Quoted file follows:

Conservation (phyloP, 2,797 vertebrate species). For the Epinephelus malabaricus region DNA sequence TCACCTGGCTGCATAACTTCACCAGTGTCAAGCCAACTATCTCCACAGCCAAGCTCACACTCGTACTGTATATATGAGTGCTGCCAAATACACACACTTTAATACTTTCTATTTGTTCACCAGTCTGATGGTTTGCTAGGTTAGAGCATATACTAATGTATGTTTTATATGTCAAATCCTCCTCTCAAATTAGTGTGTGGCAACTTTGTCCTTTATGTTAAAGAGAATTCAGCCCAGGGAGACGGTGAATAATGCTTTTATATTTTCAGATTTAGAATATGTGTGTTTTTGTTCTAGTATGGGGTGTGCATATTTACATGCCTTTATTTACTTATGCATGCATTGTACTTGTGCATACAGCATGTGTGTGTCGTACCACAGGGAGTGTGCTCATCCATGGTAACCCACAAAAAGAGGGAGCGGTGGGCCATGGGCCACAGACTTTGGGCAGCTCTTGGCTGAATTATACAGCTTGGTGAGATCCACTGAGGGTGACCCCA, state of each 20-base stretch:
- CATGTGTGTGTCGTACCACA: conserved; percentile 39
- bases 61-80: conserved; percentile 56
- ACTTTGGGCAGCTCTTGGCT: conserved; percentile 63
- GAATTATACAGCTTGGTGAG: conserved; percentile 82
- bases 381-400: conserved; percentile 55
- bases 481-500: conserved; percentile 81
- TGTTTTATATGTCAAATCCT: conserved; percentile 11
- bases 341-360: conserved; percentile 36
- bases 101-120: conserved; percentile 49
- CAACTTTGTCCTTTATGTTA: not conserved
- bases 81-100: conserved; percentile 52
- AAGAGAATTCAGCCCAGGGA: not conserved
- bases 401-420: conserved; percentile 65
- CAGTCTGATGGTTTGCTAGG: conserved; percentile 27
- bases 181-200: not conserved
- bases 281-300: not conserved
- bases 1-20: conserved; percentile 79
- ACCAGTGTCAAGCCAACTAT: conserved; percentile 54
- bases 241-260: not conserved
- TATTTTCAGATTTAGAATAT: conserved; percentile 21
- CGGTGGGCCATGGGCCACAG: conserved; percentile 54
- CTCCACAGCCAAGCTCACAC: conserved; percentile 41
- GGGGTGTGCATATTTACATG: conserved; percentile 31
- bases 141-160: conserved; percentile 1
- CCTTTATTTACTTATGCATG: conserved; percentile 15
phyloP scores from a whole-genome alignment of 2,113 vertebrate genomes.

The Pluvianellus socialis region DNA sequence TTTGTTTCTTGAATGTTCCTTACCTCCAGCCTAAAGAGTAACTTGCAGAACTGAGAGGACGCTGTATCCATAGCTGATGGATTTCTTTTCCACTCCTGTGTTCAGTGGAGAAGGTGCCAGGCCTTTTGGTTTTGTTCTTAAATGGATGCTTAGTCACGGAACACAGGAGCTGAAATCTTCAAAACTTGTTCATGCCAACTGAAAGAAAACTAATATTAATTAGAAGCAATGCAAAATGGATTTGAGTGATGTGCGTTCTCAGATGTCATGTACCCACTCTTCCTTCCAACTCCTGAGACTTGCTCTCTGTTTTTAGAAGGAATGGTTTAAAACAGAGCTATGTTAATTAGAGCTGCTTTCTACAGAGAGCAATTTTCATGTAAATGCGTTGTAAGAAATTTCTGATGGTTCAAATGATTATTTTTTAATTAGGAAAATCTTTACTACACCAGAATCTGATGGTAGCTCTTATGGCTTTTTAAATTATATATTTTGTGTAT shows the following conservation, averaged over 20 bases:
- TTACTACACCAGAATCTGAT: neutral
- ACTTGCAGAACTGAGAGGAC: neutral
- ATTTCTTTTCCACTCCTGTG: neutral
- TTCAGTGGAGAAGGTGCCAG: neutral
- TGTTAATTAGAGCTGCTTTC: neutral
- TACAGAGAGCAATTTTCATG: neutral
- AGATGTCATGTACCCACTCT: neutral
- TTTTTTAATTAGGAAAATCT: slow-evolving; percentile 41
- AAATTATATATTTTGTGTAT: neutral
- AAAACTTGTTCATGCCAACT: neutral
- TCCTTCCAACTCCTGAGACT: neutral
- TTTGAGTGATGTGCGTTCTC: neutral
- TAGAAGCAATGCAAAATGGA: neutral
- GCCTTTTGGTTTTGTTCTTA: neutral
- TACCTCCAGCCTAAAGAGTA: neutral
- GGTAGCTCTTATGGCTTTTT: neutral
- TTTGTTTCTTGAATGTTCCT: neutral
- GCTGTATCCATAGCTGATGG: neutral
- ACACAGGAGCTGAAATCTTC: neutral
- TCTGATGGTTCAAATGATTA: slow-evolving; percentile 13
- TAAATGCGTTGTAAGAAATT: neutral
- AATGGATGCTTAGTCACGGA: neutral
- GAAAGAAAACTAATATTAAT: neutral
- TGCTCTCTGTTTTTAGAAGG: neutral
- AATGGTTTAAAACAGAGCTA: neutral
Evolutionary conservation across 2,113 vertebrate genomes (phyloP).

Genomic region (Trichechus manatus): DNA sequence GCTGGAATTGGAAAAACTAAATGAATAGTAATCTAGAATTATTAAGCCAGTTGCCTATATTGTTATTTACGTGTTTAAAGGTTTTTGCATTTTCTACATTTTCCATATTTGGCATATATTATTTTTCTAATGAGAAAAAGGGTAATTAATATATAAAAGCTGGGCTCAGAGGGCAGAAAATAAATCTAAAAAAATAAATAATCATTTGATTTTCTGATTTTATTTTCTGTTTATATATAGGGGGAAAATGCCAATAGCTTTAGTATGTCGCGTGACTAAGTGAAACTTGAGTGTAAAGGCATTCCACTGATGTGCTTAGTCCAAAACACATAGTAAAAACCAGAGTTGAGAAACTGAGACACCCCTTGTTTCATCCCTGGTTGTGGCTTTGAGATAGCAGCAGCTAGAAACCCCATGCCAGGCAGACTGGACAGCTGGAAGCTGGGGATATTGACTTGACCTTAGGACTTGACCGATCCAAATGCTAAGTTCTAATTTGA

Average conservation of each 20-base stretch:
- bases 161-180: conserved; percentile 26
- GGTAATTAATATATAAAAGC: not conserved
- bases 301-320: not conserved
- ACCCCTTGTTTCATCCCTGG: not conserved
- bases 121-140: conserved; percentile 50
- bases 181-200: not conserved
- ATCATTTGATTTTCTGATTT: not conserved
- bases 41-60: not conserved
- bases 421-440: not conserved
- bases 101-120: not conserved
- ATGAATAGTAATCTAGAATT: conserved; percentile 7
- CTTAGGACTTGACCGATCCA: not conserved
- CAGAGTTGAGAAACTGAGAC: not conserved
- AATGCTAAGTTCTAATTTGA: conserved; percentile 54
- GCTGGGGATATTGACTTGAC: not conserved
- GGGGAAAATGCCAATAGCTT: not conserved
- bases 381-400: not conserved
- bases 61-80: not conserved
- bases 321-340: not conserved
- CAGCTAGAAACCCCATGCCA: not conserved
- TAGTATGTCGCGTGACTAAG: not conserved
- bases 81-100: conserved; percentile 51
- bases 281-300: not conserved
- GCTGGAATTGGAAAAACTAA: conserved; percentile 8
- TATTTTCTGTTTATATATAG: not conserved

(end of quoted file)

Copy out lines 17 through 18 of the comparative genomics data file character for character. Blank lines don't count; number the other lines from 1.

- bases 281-300: not conserved
- bases 1-20: conserved; percentile 79